That, and to me it just seems more "authentic" to be playing a mod on the actual console version rather than the PC port. But that's just my subjective personal preference regarding this.

But I also agree with the notion that endeavors which are pretty much "port this game to this older console" can be a waste of time and effort.

Like this one time I was at this other ROM hacking website, and there was this guy who was obsessed with recreating New Super Mario Bros. on the NES. He was stubborn in his thinking and wanted to use the original SMB1 engine. Others would explain to him that this would be extremely difficult, or just downright impossible, and that he should just use the SMB3 engine instead.

But the guy just wouldn't listen and even demanded that someone do an ASM hack of the SMB1 engine to do the things he wanted.

But srly, if the guy wants to play New Super Mario Bros. that badly, then maybe he should just PLAY New Super Mario Bros.
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FAST6191

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I am happy enough to see fixes and obvious tweaks propagated every which way to all versions.
I know some sort of prefer the originals (if we are speaking about Final Fantasy then using the GBA versions as your jumping off point may raise a few eyebrows, though probably not as many as the PS1 versions).
Full bore mods (not necessarily to the point of total conversion but similar parties) can seem like a bit of a wasted effort if on the PC first of all, and the PC version is one that is or can be made worth playing, but if it floats your boat then yeah.

"or if its not that simple then using a common programming language that they teach in school"
Sure there are some games that use an interpreted language, or something as easy to decompile as .net, but most PC games will still see the people mired in assembly if they step outside what the developer mod tools provide. As most dev tools tend to provide a means to create more content within a game framework rather than properly switching it all up then there are plenty that still go for the mired in ASM stuff. Granted many of the tools available to those doing stuff on the PC are so much nicer than almost anything we have in console ROM hacking, and that is ignoring the wonder that is IDA.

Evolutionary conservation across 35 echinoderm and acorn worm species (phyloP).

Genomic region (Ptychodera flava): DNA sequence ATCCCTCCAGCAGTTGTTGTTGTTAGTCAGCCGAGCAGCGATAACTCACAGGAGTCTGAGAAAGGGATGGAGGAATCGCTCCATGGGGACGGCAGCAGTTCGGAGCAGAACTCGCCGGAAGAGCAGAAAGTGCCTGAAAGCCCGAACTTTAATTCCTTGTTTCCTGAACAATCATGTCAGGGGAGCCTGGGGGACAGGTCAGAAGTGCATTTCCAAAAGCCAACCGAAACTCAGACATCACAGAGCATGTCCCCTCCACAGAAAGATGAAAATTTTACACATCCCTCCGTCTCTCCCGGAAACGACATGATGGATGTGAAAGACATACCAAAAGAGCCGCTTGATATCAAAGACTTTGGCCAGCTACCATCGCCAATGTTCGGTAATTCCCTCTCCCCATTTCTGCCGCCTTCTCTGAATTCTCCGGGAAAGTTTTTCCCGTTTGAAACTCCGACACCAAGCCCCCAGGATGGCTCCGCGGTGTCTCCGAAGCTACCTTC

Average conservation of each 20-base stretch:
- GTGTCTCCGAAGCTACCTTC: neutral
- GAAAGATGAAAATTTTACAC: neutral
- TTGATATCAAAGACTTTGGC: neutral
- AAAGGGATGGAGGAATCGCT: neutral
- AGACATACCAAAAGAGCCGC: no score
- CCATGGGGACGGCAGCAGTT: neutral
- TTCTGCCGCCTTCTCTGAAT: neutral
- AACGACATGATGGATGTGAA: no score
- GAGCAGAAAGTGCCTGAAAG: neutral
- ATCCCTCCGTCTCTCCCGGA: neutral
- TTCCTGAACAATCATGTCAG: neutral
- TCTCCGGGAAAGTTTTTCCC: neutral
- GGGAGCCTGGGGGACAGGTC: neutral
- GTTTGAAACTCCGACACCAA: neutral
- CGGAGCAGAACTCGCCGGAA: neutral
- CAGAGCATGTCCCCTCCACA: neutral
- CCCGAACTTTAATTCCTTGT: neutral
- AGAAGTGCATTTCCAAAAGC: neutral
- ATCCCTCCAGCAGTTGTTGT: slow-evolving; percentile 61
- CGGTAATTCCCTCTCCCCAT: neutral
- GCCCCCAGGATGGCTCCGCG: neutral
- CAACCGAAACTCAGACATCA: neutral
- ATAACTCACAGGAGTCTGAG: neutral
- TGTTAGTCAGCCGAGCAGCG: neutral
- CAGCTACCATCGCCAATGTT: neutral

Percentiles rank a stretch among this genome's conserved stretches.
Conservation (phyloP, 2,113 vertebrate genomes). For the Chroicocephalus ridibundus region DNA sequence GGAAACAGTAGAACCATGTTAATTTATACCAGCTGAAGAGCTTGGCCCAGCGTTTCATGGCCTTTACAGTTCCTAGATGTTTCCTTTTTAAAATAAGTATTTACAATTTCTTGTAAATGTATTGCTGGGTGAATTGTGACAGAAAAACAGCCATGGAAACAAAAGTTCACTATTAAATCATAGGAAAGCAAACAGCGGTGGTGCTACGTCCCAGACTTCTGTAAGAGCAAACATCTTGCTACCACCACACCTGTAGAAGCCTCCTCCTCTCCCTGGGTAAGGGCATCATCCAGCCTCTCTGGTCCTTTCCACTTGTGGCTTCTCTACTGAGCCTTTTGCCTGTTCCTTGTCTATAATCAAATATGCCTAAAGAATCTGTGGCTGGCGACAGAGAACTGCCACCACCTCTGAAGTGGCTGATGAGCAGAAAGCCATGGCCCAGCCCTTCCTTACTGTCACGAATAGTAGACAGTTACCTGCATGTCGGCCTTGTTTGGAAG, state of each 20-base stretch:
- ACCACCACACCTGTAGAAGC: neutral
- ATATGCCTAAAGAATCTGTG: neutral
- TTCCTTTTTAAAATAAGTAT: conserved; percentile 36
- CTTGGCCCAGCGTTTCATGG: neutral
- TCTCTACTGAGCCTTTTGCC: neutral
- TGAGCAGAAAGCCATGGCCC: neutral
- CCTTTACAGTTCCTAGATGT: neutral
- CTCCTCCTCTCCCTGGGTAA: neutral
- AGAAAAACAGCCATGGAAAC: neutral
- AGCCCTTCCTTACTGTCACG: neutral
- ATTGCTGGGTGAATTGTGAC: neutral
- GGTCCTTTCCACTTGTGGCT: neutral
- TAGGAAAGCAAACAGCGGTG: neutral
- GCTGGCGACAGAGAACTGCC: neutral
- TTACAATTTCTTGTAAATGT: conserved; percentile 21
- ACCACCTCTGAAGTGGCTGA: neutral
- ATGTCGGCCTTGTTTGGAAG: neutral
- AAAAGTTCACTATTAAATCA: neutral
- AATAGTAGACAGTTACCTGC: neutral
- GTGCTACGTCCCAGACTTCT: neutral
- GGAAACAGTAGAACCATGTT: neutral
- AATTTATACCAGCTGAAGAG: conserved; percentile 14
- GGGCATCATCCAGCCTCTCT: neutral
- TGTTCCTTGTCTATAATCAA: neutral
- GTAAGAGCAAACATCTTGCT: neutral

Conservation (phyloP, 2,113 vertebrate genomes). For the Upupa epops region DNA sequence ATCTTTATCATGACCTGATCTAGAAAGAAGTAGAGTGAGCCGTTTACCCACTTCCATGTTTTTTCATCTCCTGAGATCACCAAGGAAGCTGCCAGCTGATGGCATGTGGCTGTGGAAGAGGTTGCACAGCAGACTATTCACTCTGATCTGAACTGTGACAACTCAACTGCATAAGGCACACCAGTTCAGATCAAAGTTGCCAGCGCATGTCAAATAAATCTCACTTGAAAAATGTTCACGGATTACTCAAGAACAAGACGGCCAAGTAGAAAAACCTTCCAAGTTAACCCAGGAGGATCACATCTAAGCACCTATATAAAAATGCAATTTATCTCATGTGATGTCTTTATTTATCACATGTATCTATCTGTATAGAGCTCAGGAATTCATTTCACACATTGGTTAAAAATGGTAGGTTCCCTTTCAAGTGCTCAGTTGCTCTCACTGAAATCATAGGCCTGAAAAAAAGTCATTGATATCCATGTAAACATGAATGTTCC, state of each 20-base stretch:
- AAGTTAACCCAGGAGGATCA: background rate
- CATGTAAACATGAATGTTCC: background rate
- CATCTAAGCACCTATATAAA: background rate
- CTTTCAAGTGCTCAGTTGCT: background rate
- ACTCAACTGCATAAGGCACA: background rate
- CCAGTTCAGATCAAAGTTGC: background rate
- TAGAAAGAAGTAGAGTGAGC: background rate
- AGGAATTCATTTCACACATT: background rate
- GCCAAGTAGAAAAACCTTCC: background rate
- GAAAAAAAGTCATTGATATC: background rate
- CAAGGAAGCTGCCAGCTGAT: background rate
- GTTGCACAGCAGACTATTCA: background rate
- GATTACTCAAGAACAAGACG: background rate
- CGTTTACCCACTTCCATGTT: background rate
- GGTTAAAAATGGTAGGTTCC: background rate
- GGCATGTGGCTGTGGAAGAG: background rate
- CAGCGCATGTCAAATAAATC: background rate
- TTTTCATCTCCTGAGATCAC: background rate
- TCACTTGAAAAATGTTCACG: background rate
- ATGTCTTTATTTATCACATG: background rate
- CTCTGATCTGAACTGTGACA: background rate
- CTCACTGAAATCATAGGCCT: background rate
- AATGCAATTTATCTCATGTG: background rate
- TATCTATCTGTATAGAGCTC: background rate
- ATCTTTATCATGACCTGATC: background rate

As for compression then is it not so bad once you get used to it. Just another step I would probably rate as akin to a header format having more information than just names and locations.

Chronosplit

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There is some use to backporting when it comes to hacking in general.  And by that I mean when the older title is somewhat easier to hack due to things like tool availability or personal knowledge of the platform.  Take for example Pokemon, where new game mechanics being backported means they are usable in games which have disassemblies (Crystal for example).  Here they potentially have way more usage in whole new projects.

Bregalad

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There's absolutely no point in doing it, let alone in asking somebody to do it. The only real reason is if you're trying to prove something technically hard is acheivable.

For example, porting Star Fox to the Mega Drive, or using advanced tricks on the NES to simulate the 2 backgrounds of a SNES game is interesting. This says "see, by using the hardware wisely this old console can still do that !". However a tech demo is enough to do this, there's no need to port the full game.

Your time is much better spent on translations as you said yourself, at least you get new hours of gaming ahead.

J^P

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SML2DX is more than just "port of gb game to gbc", it adds color(the original is in black&white), new playable character, and gets rid of slowdown, so its major improvement over the original, I dont see the problem.

Chronosplit

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SML2DX is more than just "port of gb game to gbc", it adds color(the original is in black&white), new playable character, and gets rid of slowdown, so its major improvement over the original, I dont see the problem.
I don't really think SML2DX is the target; that's more like an upgrade to a newer console model, if you look at the GBC's ability to get the slowdown in check.

KingMike

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Though I'm sure it's still quite a bit of work to pull off, I wouldn't count GB to GBC as a separate console. Not sure how similar GBA to DS or DS to 3DS are but I would guess those are more significantly different?